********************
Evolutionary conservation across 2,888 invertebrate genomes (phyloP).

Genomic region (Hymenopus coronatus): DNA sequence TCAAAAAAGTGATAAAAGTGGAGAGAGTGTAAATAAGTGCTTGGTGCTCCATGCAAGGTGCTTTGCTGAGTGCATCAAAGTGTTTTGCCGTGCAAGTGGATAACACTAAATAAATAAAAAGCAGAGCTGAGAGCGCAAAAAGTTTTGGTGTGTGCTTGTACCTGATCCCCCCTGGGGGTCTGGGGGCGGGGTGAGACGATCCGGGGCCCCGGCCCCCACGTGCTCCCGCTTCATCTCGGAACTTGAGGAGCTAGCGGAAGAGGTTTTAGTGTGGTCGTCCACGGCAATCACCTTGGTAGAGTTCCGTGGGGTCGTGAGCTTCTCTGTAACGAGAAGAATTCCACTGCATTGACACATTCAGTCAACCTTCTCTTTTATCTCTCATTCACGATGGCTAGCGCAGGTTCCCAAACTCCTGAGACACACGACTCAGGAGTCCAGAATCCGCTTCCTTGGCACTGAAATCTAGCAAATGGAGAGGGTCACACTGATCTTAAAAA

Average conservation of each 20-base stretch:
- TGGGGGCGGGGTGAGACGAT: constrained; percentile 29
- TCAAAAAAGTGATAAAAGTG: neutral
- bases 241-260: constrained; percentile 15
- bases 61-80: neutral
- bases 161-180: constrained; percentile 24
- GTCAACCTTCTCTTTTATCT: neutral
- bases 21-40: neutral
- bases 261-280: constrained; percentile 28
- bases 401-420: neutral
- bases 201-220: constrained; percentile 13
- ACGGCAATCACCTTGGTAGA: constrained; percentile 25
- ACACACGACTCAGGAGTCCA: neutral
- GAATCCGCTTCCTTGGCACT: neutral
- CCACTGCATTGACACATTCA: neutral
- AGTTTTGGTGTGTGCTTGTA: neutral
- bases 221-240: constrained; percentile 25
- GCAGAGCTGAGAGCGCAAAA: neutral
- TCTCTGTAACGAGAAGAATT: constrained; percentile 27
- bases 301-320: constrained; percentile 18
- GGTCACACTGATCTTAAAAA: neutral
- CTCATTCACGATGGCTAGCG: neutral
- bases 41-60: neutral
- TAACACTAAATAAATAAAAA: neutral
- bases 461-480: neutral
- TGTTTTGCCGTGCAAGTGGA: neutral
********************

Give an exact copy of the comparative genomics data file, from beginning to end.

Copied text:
Evolutionary conservation across 2,888 invertebrate genomes (phyloP).

Genomic region (Hymenopus coronatus): DNA sequence TCAAAAAAGTGATAAAAGTGGAGAGAGTGTAAATAAGTGCTTGGTGCTCCATGCAAGGTGCTTTGCTGAGTGCATCAAAGTGTTTTGCCGTGCAAGTGGATAACACTAAATAAATAAAAAGCAGAGCTGAGAGCGCAAAAAGTTTTGGTGTGTGCTTGTACCTGATCCCCCCTGGGGGTCTGGGGGCGGGGTGAGACGATCCGGGGCCCCGGCCCCCACGTGCTCCCGCTTCATCTCGGAACTTGAGGAGCTAGCGGAAGAGGTTTTAGTGTGGTCGTCCACGGCAATCACCTTGGTAGAGTTCCGTGGGGTCGTGAGCTTCTCTGTAACGAGAAGAATTCCACTGCATTGACACATTCAGTCAACCTTCTCTTTTATCTCTCATTCACGATGGCTAGCGCAGGTTCCCAAACTCCTGAGACACACGACTCAGGAGTCCAGAATCCGCTTCCTTGGCACTGAAATCTAGCAAATGGAGAGGGTCACACTGATCTTAAAAA

Average conservation of each 20-base stretch:
- TGGGGGCGGGGTGAGACGAT: constrained; percentile 29
- TCAAAAAAGTGATAAAAGTG: neutral
- bases 241-260: constrained; percentile 15
- bases 61-80: neutral
- bases 161-180: constrained; percentile 24
- GTCAACCTTCTCTTTTATCT: neutral
- bases 21-40: neutral
- bases 261-280: constrained; percentile 28
- bases 401-420: neutral
- bases 201-220: constrained; percentile 13
- ACGGCAATCACCTTGGTAGA: constrained; percentile 25
- ACACACGACTCAGGAGTCCA: neutral
- GAATCCGCTTCCTTGGCACT: neutral
- CCACTGCATTGACACATTCA: neutral
- AGTTTTGGTGTGTGCTTGTA: neutral
- bases 221-240: constrained; percentile 25
- GCAGAGCTGAGAGCGCAAAA: neutral
- TCTCTGTAACGAGAAGAATT: constrained; percentile 27
- bases 301-320: constrained; percentile 18
- GGTCACACTGATCTTAAAAA: neutral
- CTCATTCACGATGGCTAGCG: neutral
- bases 41-60: neutral
- TAACACTAAATAAATAAAAA: neutral
- bases 461-480: neutral
- TGTTTTGCCGTGCAAGTGGA: neutral